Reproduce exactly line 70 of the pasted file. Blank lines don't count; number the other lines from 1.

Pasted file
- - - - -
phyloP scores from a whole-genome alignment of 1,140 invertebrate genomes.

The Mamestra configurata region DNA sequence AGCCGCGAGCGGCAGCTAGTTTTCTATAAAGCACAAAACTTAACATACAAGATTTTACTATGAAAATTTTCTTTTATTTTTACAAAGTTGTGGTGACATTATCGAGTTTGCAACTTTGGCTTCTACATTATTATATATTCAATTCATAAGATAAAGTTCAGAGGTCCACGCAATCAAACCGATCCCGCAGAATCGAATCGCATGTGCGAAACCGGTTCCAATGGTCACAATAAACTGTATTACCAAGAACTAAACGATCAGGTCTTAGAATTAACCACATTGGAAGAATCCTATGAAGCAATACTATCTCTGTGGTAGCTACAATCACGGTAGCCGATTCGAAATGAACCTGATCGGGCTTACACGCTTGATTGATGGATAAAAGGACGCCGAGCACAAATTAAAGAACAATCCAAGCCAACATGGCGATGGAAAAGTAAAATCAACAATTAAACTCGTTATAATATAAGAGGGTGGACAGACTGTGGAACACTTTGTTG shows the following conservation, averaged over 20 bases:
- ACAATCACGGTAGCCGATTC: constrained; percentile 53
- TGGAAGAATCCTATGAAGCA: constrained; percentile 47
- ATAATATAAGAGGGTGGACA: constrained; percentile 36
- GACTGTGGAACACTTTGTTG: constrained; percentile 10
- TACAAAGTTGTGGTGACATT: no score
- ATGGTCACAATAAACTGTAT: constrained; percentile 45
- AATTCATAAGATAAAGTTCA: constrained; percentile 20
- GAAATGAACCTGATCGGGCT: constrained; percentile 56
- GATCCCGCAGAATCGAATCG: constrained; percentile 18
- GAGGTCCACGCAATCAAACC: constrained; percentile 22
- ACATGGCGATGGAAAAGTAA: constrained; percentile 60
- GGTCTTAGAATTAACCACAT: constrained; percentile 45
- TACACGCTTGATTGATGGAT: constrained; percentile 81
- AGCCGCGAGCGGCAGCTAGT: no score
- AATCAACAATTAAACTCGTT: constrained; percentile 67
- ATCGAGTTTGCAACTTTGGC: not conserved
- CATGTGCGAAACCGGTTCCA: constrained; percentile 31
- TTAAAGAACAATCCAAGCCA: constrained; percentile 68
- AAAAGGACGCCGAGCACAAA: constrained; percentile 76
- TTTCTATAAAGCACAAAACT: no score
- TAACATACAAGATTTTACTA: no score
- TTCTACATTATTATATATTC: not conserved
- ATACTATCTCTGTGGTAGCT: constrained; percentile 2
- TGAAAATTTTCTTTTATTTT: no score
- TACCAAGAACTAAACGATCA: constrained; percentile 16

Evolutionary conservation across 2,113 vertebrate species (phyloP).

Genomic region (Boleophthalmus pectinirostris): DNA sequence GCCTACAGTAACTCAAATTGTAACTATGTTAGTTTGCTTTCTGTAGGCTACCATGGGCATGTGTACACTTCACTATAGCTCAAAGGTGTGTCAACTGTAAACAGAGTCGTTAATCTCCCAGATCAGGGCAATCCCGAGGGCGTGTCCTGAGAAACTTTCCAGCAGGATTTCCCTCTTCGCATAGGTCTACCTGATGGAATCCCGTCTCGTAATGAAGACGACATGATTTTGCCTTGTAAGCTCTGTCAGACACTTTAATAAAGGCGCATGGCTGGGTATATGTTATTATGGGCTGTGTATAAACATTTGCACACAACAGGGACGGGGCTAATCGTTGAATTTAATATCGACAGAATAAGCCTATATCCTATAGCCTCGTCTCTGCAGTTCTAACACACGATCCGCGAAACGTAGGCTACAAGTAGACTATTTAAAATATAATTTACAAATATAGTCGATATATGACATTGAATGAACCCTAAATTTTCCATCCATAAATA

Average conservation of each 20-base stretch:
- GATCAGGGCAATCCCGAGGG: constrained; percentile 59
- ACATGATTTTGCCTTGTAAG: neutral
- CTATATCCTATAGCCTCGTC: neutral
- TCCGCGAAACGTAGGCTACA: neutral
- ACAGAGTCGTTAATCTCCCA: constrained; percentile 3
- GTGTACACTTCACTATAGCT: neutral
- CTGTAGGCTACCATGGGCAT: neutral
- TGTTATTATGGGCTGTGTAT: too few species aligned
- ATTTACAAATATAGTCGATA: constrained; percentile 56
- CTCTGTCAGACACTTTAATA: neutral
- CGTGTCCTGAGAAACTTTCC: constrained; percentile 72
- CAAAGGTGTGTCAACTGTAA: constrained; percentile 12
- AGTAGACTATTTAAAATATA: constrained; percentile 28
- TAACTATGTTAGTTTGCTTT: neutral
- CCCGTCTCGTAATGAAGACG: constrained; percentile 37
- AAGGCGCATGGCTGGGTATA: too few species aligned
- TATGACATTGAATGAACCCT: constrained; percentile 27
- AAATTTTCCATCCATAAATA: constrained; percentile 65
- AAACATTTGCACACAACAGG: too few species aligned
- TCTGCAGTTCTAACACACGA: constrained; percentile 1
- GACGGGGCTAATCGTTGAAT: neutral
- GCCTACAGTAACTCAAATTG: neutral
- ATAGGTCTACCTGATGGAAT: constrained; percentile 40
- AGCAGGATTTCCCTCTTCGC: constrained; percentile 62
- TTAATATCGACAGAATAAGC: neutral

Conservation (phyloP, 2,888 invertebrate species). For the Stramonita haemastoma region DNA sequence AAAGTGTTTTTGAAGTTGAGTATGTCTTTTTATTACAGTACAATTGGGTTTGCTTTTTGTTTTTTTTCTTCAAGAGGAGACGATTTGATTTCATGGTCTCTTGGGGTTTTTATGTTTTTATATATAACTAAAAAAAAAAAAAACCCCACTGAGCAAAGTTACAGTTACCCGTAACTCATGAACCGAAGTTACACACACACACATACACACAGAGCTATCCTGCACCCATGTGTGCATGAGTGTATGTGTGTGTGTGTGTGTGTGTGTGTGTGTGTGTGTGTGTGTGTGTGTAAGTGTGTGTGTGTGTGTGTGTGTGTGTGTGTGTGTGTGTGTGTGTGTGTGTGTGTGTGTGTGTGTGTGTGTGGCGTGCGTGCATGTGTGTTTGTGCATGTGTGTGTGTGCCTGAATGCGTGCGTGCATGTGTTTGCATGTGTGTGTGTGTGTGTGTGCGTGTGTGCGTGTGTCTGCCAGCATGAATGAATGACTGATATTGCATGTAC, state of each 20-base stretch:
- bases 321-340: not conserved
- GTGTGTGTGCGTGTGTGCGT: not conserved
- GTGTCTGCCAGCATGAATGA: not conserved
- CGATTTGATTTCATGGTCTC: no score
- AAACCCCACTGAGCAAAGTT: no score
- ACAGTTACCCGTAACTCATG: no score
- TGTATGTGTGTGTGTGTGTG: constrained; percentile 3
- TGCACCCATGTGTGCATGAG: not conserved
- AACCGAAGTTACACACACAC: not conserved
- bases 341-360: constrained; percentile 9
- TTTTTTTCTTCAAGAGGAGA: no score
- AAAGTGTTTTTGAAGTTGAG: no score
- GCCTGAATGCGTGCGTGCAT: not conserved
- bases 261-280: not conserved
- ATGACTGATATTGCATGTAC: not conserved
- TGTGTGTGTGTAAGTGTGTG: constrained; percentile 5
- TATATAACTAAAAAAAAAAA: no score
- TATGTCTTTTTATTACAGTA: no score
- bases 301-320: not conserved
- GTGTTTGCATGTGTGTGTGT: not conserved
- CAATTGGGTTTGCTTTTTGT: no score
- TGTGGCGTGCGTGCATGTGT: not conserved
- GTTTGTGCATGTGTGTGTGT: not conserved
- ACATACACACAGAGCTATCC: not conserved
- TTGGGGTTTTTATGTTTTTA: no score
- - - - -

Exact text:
- bases 261-280: not conserved